Casey Kasem (famed American Top 40 DJ), Tom Benson (owner of the NBA’s Pelicans and NFL’s Saints), and Sumner Redstone (controlling shareholder of Viacom and CBS) have much in common: wealth, prestige, and status. Though many may envy their fortune and fame, they may not envy their other common thread; competency disputes.

When Casey Kasem’s health deteriorated from Parkinson’s disease, an ugly court battle ensued between his children and his wife, which did not end until he died. A challenge to Tom Benson’s competency arose after he decided to vest controlling interest in the Saints and Pelicans with his wife, and lock-out his other heirs from those teams. Similarly, Sumner Redstone’s competency was challenged by his longtime companion, Manuela Herzer, after she was removed as his health care agent and was kicked out of his California mansion. These conflicts are public and recognizable, however, thousands of similar anonymous disputes occur every day across the country involving ordinary families.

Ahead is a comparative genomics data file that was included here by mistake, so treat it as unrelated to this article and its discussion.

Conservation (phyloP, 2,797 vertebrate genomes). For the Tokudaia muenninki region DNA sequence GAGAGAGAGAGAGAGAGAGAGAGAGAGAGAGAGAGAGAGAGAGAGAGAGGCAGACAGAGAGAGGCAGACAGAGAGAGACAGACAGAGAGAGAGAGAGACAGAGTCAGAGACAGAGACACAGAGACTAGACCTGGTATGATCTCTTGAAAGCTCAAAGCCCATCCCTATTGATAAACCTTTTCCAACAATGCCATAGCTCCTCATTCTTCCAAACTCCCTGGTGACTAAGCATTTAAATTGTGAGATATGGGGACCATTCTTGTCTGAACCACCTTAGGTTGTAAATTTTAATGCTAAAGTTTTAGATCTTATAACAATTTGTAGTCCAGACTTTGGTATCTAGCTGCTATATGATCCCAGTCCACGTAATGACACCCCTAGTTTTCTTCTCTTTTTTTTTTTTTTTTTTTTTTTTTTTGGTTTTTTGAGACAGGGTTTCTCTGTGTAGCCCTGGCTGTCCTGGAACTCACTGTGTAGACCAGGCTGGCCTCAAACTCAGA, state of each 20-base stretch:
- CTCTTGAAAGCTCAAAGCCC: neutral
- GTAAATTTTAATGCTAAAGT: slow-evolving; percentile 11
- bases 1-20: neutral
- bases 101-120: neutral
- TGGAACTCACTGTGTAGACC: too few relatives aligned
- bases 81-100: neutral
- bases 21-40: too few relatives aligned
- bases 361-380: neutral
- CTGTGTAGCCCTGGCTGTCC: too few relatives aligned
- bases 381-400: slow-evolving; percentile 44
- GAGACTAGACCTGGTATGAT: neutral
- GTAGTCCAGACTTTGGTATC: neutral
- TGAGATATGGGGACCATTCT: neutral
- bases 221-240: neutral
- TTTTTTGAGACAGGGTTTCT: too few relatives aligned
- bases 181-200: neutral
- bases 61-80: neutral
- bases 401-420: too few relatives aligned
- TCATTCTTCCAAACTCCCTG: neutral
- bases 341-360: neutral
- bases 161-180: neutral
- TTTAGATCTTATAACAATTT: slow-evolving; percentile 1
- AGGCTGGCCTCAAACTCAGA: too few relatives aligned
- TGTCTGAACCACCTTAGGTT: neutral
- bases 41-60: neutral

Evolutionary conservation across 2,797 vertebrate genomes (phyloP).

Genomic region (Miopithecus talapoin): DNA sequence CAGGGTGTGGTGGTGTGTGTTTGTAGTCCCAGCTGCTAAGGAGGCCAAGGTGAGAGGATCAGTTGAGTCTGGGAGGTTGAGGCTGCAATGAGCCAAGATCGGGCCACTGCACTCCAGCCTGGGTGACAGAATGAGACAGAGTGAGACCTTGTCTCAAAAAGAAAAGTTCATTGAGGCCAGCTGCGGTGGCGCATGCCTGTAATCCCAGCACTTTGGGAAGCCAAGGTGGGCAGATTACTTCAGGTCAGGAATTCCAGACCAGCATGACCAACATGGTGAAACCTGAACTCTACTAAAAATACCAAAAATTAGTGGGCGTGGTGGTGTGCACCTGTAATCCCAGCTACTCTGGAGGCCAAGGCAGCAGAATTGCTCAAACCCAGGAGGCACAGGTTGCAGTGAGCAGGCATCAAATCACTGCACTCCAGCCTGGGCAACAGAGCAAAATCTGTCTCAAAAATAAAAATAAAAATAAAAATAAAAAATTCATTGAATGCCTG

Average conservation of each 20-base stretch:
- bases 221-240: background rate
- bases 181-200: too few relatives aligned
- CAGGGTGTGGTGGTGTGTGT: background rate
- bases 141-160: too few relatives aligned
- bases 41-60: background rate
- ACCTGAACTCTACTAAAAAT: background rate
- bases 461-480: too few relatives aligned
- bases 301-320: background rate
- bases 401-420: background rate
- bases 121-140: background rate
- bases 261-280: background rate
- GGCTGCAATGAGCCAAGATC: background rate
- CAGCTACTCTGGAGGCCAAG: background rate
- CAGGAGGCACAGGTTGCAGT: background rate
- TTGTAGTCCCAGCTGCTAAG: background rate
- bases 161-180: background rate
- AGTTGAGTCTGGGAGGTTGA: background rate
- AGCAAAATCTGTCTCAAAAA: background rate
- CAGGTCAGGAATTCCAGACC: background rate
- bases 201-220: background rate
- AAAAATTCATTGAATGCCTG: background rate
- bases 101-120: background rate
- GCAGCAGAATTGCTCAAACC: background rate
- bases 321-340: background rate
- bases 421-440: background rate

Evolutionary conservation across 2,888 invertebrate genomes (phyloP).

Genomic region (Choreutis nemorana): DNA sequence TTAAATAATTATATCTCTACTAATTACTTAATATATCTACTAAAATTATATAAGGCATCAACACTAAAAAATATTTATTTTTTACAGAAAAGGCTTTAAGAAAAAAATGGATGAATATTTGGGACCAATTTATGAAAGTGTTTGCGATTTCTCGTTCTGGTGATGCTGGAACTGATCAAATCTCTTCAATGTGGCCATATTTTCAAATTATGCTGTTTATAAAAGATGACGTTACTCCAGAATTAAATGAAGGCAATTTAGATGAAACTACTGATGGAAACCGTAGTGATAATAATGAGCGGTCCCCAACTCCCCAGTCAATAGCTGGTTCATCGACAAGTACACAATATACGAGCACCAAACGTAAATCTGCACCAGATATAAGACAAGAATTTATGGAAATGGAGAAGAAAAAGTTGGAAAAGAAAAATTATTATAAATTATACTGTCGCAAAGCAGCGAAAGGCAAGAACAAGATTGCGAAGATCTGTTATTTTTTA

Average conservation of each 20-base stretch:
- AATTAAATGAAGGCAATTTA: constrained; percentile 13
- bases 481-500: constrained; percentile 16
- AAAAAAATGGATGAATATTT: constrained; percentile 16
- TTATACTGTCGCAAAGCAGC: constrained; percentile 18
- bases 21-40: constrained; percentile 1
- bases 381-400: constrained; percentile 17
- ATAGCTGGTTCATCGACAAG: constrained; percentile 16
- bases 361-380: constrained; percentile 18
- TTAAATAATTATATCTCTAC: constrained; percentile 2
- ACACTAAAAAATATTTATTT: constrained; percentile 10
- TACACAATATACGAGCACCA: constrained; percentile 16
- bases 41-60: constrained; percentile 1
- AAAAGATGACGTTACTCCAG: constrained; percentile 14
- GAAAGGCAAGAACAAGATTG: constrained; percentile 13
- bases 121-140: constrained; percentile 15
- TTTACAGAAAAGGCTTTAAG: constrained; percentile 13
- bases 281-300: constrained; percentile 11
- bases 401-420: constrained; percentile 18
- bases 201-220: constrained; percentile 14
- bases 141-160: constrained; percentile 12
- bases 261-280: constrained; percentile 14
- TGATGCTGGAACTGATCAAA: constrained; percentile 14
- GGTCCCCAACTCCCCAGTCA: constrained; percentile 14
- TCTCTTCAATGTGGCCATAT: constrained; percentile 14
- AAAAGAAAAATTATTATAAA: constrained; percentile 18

Historically disputes over competence arose after a person’s death, and involved traditional will contests, inheritance disputes, and questions regarding competence at the time a will was signed. But as our population continues to age, the frequency and assorted nature of the disputes will only continue to grow. Several factors contribute to this escalation including: 1) unresolved underlying family issues; 2) state-specific and constantly changing medical and legal standards; and 3) wealth.

Many conflicts hinge on whether an aging person had the capacity to make important personal and financial decisions, such as selling a home, changing a will/trust, or making a substantial gift and to what extent others may have improperly influenced such decisions. Fortunately, as these cases evolve, more protections are being afforded to the aging individuals and more scrutiny is being placed on those challenging their competence. As we currently witness with Sumner Redstone, when millions or billions of dollars are on the line, it only makes the stress, costs, and emotions that much higher.